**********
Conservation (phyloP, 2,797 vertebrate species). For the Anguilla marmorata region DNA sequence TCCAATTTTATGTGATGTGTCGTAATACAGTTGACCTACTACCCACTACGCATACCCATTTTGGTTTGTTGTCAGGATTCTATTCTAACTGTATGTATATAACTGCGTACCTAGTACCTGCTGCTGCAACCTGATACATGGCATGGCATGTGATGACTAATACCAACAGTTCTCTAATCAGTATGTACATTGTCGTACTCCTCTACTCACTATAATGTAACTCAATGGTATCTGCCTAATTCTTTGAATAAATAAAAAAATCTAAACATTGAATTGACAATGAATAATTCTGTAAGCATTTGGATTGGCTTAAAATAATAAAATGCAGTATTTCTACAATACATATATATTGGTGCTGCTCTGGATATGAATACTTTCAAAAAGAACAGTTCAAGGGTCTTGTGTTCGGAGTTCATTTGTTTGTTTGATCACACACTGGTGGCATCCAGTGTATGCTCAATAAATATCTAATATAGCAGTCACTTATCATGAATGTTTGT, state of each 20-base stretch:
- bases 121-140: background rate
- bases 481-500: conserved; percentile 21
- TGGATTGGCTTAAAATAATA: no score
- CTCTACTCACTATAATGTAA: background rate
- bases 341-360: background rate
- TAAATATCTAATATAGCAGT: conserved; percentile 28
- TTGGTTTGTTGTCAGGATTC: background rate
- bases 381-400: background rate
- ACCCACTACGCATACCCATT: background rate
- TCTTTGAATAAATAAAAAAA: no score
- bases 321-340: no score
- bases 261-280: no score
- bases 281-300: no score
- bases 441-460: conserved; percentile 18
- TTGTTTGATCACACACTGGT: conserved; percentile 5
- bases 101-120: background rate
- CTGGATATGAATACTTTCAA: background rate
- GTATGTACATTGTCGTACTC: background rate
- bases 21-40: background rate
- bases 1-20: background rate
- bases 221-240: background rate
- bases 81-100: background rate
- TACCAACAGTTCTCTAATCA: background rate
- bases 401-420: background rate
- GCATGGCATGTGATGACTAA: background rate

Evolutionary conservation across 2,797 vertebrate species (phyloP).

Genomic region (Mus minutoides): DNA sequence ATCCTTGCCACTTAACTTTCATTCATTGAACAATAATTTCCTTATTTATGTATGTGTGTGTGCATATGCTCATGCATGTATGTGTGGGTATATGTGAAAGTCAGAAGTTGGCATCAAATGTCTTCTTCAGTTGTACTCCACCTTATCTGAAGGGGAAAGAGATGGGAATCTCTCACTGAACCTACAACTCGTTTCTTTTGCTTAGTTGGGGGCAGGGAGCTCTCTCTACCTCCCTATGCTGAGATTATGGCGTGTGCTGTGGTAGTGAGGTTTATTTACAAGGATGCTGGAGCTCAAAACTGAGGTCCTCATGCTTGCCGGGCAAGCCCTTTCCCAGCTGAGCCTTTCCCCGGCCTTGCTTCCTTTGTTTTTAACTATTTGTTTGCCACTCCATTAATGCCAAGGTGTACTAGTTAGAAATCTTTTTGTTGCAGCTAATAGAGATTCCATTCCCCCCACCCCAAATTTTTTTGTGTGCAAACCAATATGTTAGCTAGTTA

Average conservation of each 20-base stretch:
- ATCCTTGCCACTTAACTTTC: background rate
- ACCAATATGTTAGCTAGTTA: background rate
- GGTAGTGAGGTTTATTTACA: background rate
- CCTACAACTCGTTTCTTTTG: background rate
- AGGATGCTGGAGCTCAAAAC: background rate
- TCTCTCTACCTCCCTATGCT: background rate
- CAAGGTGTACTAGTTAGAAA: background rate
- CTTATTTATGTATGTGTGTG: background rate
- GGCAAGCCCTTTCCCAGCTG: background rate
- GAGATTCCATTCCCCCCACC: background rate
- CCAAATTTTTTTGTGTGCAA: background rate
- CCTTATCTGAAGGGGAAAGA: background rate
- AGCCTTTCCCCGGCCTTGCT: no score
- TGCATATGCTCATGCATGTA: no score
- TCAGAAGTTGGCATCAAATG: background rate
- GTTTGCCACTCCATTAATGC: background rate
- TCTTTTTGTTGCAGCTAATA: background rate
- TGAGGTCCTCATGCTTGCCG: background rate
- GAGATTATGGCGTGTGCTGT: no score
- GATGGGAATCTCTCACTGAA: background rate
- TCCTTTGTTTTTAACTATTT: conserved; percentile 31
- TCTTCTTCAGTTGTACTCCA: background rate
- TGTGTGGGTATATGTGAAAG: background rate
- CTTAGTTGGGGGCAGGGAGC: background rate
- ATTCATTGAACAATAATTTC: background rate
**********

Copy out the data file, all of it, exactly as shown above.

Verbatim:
Conservation (phyloP, 2,797 vertebrate species). For the Anguilla marmorata region DNA sequence TCCAATTTTATGTGATGTGTCGTAATACAGTTGACCTACTACCCACTACGCATACCCATTTTGGTTTGTTGTCAGGATTCTATTCTAACTGTATGTATATAACTGCGTACCTAGTACCTGCTGCTGCAACCTGATACATGGCATGGCATGTGATGACTAATACCAACAGTTCTCTAATCAGTATGTACATTGTCGTACTCCTCTACTCACTATAATGTAACTCAATGGTATCTGCCTAATTCTTTGAATAAATAAAAAAATCTAAACATTGAATTGACAATGAATAATTCTGTAAGCATTTGGATTGGCTTAAAATAATAAAATGCAGTATTTCTACAATACATATATATTGGTGCTGCTCTGGATATGAATACTTTCAAAAAGAACAGTTCAAGGGTCTTGTGTTCGGAGTTCATTTGTTTGTTTGATCACACACTGGTGGCATCCAGTGTATGCTCAATAAATATCTAATATAGCAGTCACTTATCATGAATGTTTGT, state of each 20-base stretch:
- bases 121-140: background rate
- bases 481-500: conserved; percentile 21
- TGGATTGGCTTAAAATAATA: no score
- CTCTACTCACTATAATGTAA: background rate
- bases 341-360: background rate
- TAAATATCTAATATAGCAGT: conserved; percentile 28
- TTGGTTTGTTGTCAGGATTC: background rate
- bases 381-400: background rate
- ACCCACTACGCATACCCATT: background rate
- TCTTTGAATAAATAAAAAAA: no score
- bases 321-340: no score
- bases 261-280: no score
- bases 281-300: no score
- bases 441-460: conserved; percentile 18
- TTGTTTGATCACACACTGGT: conserved; percentile 5
- bases 101-120: background rate
- CTGGATATGAATACTTTCAA: background rate
- GTATGTACATTGTCGTACTC: background rate
- bases 21-40: background rate
- bases 1-20: background rate
- bases 221-240: background rate
- bases 81-100: background rate
- TACCAACAGTTCTCTAATCA: background rate
- bases 401-420: background rate
- GCATGGCATGTGATGACTAA: background rate

Evolutionary conservation across 2,797 vertebrate species (phyloP).

Genomic region (Mus minutoides): DNA sequence ATCCTTGCCACTTAACTTTCATTCATTGAACAATAATTTCCTTATTTATGTATGTGTGTGTGCATATGCTCATGCATGTATGTGTGGGTATATGTGAAAGTCAGAAGTTGGCATCAAATGTCTTCTTCAGTTGTACTCCACCTTATCTGAAGGGGAAAGAGATGGGAATCTCTCACTGAACCTACAACTCGTTTCTTTTGCTTAGTTGGGGGCAGGGAGCTCTCTCTACCTCCCTATGCTGAGATTATGGCGTGTGCTGTGGTAGTGAGGTTTATTTACAAGGATGCTGGAGCTCAAAACTGAGGTCCTCATGCTTGCCGGGCAAGCCCTTTCCCAGCTGAGCCTTTCCCCGGCCTTGCTTCCTTTGTTTTTAACTATTTGTTTGCCACTCCATTAATGCCAAGGTGTACTAGTTAGAAATCTTTTTGTTGCAGCTAATAGAGATTCCATTCCCCCCACCCCAAATTTTTTTGTGTGCAAACCAATATGTTAGCTAGTTA

Average conservation of each 20-base stretch:
- ATCCTTGCCACTTAACTTTC: background rate
- ACCAATATGTTAGCTAGTTA: background rate
- GGTAGTGAGGTTTATTTACA: background rate
- CCTACAACTCGTTTCTTTTG: background rate
- AGGATGCTGGAGCTCAAAAC: background rate
- TCTCTCTACCTCCCTATGCT: background rate
- CAAGGTGTACTAGTTAGAAA: background rate
- CTTATTTATGTATGTGTGTG: background rate
- GGCAAGCCCTTTCCCAGCTG: background rate
- GAGATTCCATTCCCCCCACC: background rate
- CCAAATTTTTTTGTGTGCAA: background rate
- CCTTATCTGAAGGGGAAAGA: background rate
- AGCCTTTCCCCGGCCTTGCT: no score
- TGCATATGCTCATGCATGTA: no score
- TCAGAAGTTGGCATCAAATG: background rate
- GTTTGCCACTCCATTAATGC: background rate
- TCTTTTTGTTGCAGCTAATA: background rate
- TGAGGTCCTCATGCTTGCCG: background rate
- GAGATTATGGCGTGTGCTGT: no score
- GATGGGAATCTCTCACTGAA: background rate
- TCCTTTGTTTTTAACTATTT: conserved; percentile 31
- TCTTCTTCAGTTGTACTCCA: background rate
- TGTGTGGGTATATGTGAAAG: background rate
- CTTAGTTGGGGGCAGGGAGC: background rate
- ATTCATTGAACAATAATTTC: background rate